Community vows to rebuild library razed in Lac-Megantic
The Canadian Press
Published Sunday, July 14, 2013 7:13AM EDT
LAC-MEGANTIC, Que. -- The fatal train disaster that obliterated much of Lac-Megantic also destroyed the local library, including irreplaceable items outlining the history of the town and the surrounding area.
Nothing is left of the building -- which bordered the railway tracks -- except ash.
Including books, some 60,000 items are gone.
The library was next door to the Musi-Cafe, where dozens of patrons and employees died after the July 6 tragedy.
The archives were personal -- more than two dozen families had donated various documents, items and heirlooms since the library opened in 1991.
Diane Roy, chairwoman of the library's board of directors, said the archives included letters penned by her uncle dating back to the Second World War.
Other items included some of the oldest photos in existence of Lac-Megantic as well as the negatives.
Also gone forever are a few hundred works of art -- reproductions, originals and some that were being housed on loan.
"We lost everything, all of it's gone except for those books that are in the homes of people who'd borrowed them," Roy said in an interview.
"It represents a big, big loss."
Roy said the library housed one of the most extensive collections of documents about Canadian outlaw Donald Morrison, who was involved in a blaze in Lac-Megantic in 1888 that triggered a year-long manhunt and then a gun battle in the heart of the town.
The Library and National Archives of Quebec says the loss of the Lac-Megantic archives is huge.
"They were unique, original documents and we don't have copies of them in our possession," said spokeswoman Martine Rouette.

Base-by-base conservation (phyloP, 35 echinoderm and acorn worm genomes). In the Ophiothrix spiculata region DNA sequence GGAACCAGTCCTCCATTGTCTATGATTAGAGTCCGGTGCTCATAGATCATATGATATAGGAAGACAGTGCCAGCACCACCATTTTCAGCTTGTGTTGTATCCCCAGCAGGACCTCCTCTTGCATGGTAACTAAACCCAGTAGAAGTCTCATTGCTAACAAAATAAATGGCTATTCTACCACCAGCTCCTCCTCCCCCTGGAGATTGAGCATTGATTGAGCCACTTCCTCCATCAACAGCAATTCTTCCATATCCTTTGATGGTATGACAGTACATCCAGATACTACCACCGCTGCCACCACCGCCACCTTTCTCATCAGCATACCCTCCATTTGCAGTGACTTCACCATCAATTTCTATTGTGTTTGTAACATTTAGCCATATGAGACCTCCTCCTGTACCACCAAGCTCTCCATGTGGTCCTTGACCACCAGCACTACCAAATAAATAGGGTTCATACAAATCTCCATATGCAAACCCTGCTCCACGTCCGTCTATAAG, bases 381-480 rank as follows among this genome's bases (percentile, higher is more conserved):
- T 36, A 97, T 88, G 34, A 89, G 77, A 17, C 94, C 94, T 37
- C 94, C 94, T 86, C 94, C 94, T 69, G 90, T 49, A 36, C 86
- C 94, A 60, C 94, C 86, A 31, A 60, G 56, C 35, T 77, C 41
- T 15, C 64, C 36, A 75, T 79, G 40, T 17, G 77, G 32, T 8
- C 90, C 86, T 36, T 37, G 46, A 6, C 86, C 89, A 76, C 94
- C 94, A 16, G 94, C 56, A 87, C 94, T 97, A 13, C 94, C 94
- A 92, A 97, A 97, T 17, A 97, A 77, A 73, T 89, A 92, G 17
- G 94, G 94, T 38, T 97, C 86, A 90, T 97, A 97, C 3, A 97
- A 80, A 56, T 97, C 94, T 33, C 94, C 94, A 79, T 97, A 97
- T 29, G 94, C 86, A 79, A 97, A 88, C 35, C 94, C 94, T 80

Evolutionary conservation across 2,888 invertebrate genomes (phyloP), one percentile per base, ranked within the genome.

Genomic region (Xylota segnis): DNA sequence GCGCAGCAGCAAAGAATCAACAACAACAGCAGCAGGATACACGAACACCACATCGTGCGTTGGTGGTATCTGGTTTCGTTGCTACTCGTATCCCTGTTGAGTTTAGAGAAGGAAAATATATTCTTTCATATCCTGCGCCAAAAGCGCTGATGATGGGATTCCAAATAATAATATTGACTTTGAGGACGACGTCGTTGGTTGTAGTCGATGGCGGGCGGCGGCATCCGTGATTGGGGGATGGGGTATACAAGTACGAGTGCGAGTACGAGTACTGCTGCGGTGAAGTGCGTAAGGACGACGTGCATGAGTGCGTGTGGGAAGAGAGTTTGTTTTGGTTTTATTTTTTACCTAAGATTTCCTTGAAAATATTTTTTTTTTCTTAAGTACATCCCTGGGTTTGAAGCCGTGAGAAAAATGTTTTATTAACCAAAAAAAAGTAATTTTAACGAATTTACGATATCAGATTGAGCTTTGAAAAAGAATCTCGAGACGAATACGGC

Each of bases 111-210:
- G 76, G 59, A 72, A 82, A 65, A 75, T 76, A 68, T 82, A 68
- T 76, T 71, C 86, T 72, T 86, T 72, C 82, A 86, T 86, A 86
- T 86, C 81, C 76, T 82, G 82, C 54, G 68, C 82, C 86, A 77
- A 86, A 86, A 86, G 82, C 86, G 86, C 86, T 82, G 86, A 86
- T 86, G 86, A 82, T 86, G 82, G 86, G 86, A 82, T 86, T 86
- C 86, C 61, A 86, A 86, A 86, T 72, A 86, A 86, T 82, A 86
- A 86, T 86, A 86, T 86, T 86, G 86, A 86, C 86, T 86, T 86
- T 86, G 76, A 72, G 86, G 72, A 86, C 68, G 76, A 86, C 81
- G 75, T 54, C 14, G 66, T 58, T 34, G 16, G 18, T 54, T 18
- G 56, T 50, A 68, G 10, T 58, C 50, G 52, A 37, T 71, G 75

Rouette said the library is ready to provide its expertise to Lac-Megantic to help it rebuild.
"We are available to them," Rouette said. "There is really a (sense of) solidarity among libraries."
The downtown location was never meant to be a permanent space for the library, but temporary digs somehow turned into 22 years.
It served about 3,000 people a month. A dozen computers in a lab room were in use all the time.
"We are still a region that is quite far-flung and not particularly wealthy," Roy said. "So people could come and it was always full because not everyone in town had the means to buy themselves a computer."
The library was supposed to move this year and share space with the local college in a larger space in town.
The provincial government had authorized a grant earlier this year. Renovations had begun just two weeks ago to the new space -- an old factory -- and the move was scheduled to be done before November.
Roy said she found out about the explosion from her 85-year-old mother, who lived about 50 metres from the epicentre of the explosion. Roy said when she heard about the blast, her thoughts immediately turned to the library.
"The chief librarian's office was practically on the tracks," Roy said.
Authors and publishing houses have begun donating signed first editions for the new library.
"It will take some time before everything is ready but in the meantime authors have been donating their books, signed, to restart the library with as many personalized items as possible," said Simon-Pier Labelle Hogue, one of the people behind the project.
"We've received a lot of support from authors, publishers, distributors. Some of them in Europe have decided to send their complete collections."
Meanwhile, Roy said calls have been pouring in with artists offering artwork to rebuild the collection. Townspeople have offered more heirlooms and pieces to begin replenishing the archives.
The harrowing photos and documents from the fire will be among the first items in the new facility.
"If not for the fact that we had another building under construction, I'd probably be crying instead of having some hope," Roy said.
"We're starting at zero but we've been there before."